Some people find that the symptoms of generalized anxiety disorder (GAD) can dramatically reduce their quality of life, especially their chance of finding happiness. In these cases it is important to get treatment, but it is also important to know that research on happiness has shown ways to achieve an increase in your life satisfaction even when you struggle with anxiety. The following is the first volume of some things that you can try on your own, and future installments will build on this. For more on the specifics of GAD, check here
Some things you can change to make yourself more happy, others you may not be able to change. A lot of research has shown that there is genetics at work, which determines a “set point” on happiness. Also, stuff like what part of the world you live in, how much money you make (less important than you would think), and what you experience on a daily basis controls happiness. However, a third set is possible to change, which are your happiness-related activities, attitudes, and practices -- a few of which are covered below.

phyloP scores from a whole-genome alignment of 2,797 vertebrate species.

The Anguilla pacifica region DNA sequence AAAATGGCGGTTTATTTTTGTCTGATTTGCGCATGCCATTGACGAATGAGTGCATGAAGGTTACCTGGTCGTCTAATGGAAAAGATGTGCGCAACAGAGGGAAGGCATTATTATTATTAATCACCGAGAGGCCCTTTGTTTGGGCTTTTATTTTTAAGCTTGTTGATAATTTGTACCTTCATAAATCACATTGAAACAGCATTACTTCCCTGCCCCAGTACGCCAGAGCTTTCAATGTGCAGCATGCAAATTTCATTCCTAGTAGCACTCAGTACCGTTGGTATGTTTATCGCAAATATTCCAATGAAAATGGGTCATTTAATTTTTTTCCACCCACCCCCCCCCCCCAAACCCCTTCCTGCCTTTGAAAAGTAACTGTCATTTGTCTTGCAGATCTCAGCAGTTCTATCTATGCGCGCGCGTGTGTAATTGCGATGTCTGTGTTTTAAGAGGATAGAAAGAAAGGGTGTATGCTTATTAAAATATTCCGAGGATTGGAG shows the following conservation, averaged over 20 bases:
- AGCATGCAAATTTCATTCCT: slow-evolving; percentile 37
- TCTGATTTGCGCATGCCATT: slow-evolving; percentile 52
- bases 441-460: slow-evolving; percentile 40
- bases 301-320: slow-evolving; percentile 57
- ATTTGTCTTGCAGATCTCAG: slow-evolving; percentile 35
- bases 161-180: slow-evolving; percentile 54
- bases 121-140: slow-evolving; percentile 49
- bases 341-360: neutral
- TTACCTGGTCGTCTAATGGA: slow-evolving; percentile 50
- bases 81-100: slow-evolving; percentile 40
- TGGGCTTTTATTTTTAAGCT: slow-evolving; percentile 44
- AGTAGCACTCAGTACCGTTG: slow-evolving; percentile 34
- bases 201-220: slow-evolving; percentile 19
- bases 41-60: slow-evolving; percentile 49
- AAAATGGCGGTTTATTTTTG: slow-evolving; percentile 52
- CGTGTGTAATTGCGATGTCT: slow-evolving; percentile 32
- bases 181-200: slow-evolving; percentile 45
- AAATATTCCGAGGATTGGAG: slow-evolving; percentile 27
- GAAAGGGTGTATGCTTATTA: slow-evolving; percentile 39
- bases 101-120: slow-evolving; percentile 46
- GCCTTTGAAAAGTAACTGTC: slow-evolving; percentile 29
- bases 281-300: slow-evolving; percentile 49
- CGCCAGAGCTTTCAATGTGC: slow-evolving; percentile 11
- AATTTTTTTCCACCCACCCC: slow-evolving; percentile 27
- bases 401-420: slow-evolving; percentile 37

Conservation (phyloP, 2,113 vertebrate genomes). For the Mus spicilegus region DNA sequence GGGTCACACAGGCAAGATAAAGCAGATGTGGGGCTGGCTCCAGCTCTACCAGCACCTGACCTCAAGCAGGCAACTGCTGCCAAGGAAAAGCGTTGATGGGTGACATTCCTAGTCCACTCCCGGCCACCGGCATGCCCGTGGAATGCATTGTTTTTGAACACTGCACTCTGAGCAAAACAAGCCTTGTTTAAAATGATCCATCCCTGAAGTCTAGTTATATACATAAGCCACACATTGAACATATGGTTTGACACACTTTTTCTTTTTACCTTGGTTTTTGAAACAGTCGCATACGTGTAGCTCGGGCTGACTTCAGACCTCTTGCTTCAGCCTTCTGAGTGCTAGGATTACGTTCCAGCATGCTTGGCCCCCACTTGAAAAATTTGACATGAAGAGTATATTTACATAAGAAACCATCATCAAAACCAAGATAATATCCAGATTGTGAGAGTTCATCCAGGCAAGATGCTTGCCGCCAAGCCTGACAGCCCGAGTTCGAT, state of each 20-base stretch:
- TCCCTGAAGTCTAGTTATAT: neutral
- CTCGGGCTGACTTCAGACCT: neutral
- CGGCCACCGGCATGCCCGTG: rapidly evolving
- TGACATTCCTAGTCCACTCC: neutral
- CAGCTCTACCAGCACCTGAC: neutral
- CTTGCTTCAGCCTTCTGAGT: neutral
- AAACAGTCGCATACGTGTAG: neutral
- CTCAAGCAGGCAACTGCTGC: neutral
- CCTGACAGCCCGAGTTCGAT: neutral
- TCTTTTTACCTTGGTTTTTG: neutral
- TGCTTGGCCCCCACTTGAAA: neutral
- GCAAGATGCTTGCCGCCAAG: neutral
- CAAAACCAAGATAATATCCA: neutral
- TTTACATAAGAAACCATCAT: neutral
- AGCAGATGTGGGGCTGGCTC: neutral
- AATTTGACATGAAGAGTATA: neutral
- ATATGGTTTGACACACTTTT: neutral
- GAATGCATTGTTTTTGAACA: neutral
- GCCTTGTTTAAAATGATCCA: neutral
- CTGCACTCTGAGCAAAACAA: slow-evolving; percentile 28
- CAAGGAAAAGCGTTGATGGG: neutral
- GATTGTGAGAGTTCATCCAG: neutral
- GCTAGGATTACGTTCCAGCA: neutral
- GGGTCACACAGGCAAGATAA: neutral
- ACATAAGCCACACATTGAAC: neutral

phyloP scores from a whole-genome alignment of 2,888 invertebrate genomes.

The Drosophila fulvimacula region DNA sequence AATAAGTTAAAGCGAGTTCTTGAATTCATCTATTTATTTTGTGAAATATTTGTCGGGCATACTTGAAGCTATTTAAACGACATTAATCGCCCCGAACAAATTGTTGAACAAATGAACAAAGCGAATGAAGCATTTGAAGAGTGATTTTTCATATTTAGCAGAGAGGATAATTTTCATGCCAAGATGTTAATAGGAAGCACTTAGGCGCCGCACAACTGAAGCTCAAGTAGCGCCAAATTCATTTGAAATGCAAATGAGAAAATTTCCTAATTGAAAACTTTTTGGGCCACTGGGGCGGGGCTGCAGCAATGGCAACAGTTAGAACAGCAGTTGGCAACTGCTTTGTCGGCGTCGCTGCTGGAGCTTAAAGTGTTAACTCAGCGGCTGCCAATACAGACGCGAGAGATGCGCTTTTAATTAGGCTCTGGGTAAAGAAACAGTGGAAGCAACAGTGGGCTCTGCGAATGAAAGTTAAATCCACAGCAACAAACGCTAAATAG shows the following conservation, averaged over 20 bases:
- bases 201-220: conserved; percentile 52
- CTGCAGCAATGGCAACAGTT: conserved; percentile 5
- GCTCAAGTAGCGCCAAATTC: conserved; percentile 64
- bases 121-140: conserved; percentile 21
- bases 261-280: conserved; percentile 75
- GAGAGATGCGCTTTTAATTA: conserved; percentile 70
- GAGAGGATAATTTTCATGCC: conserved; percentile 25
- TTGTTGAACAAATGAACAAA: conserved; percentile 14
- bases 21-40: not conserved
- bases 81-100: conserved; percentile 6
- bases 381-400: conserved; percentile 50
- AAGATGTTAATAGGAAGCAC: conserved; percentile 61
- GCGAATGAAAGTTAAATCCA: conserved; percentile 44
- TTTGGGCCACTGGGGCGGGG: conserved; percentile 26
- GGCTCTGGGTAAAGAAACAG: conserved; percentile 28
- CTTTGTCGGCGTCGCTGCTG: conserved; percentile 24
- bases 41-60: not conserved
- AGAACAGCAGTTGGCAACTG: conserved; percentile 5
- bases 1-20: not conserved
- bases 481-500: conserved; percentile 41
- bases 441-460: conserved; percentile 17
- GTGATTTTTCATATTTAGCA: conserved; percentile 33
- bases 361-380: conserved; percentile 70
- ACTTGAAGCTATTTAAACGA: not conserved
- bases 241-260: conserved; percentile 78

The Flow Experience
This is when you find an activity that is all consuming and enjoyable by simply being involved in it. It is the experience of doing something where you lose sense of time and place, and end up with a deeper feeling of satisfaction and contentment afterward. People who are involved in music, mountain climbing or other outdoor sports, and art often have this, and finding or engaging more frequently in an activity like this for yourself can produce quick results. It would be important that this is an activity that does not engage your anxiety response to get the full benefits.
Research has shown that simply setting goals, whether you actually end up achieving them or not, can increase your happiness. When people are in motion, striving, and working toward something, they are happier. Clearly setting realistic goals makes this have more effect, but if you are someone who is anxious about most things, try to find something in your life you feel comfortable striving for, that would not produce significant anxiety, and see if you can work toward something new with it.
Finally, research has shown that going out of your way to be kind to others, people you know or strangers, can change the way you feel. When we can be nice and make even a small difference in someone’s day, it makes us happier. I believe this is one of the easiest things people can try, so finding a smile and doing or saying something nice to someone today, even the cashier at the supermarket, could make a big difference for you and the other people.